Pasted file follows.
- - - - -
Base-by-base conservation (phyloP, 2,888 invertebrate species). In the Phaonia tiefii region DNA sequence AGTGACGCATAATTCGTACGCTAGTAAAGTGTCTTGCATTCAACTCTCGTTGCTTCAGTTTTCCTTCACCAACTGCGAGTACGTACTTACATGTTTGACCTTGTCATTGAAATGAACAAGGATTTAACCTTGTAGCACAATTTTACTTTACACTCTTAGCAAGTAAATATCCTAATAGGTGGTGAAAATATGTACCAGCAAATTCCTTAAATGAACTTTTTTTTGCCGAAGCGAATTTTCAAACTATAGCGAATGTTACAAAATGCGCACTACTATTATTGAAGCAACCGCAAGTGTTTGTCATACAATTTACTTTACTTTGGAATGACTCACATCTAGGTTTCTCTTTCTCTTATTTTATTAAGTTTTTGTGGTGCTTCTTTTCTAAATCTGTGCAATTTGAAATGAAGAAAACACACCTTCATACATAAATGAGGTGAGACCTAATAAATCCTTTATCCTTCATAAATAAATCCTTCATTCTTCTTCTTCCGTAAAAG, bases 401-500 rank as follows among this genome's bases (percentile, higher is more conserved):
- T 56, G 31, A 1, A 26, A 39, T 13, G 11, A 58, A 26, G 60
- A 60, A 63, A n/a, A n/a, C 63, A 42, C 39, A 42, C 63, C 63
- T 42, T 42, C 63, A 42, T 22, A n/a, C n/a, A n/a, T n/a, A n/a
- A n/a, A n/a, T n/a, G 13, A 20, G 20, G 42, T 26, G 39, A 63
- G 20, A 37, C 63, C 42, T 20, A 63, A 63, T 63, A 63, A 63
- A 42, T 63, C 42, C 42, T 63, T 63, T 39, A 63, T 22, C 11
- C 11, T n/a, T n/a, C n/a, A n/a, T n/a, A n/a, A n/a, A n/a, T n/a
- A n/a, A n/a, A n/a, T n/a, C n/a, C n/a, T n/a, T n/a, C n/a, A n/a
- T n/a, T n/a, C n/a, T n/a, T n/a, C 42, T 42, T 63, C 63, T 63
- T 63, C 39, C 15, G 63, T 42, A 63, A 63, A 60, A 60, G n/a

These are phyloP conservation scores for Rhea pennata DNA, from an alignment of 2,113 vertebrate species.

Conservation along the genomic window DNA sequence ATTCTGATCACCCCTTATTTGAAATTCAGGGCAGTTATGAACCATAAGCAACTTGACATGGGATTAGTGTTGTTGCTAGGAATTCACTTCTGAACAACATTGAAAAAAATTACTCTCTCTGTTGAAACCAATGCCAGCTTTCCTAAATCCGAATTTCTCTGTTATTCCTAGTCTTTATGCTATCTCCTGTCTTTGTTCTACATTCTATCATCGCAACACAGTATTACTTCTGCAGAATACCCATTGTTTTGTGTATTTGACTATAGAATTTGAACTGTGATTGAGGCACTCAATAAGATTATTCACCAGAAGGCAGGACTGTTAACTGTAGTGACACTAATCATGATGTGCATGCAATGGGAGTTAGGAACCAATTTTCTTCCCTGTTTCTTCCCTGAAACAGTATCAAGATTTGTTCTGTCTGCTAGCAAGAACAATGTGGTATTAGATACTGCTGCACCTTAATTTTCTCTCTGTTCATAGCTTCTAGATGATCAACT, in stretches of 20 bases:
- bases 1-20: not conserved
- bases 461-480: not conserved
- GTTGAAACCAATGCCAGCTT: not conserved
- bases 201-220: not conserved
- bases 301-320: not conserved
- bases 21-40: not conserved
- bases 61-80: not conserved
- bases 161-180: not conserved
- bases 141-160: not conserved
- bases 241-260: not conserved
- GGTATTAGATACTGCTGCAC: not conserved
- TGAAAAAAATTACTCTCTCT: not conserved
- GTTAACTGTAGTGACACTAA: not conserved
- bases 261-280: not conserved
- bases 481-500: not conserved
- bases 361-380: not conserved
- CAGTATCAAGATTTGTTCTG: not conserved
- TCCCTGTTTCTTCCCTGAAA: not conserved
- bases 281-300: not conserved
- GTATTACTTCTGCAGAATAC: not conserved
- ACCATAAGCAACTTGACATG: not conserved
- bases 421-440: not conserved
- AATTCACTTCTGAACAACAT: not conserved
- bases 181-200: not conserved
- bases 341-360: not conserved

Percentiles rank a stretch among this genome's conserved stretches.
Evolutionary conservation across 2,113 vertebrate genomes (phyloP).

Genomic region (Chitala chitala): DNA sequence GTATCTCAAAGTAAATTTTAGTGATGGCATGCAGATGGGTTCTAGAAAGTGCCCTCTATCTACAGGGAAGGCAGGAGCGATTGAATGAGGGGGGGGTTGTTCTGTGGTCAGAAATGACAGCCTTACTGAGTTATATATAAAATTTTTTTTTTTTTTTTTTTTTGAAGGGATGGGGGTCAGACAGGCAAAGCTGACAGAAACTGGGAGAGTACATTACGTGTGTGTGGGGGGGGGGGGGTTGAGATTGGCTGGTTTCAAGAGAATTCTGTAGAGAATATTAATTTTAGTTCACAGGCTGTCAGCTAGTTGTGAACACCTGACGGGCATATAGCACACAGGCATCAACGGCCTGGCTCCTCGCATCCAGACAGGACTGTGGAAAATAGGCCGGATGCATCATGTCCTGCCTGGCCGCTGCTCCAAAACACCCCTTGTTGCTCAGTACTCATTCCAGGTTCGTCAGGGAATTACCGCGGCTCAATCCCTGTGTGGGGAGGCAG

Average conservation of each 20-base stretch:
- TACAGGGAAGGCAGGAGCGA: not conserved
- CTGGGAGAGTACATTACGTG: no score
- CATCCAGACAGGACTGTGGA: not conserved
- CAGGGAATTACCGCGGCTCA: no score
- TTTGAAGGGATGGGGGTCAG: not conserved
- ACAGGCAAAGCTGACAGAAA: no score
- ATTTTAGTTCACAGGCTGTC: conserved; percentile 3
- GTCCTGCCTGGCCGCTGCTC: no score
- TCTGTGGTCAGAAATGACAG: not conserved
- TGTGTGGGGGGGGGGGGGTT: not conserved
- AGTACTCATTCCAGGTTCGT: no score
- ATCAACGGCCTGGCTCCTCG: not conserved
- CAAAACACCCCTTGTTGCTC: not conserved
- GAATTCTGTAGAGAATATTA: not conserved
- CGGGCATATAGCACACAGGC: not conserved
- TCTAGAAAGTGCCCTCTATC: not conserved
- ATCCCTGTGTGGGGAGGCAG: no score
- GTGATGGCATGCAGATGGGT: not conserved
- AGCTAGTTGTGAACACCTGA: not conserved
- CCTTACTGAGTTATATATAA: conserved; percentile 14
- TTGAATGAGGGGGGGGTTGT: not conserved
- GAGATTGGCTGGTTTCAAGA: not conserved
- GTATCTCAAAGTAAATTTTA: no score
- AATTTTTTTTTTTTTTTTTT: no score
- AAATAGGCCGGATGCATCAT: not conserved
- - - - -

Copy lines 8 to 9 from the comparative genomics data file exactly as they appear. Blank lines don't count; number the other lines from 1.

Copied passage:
- C 11, T n/a, T n/a, C n/a, A n/a, T n/a, A n/a, A n/a, A n/a, T n/a
- A n/a, A n/a, A n/a, T n/a, C n/a, C n/a, T n/a, T n/a, C n/a, A n/a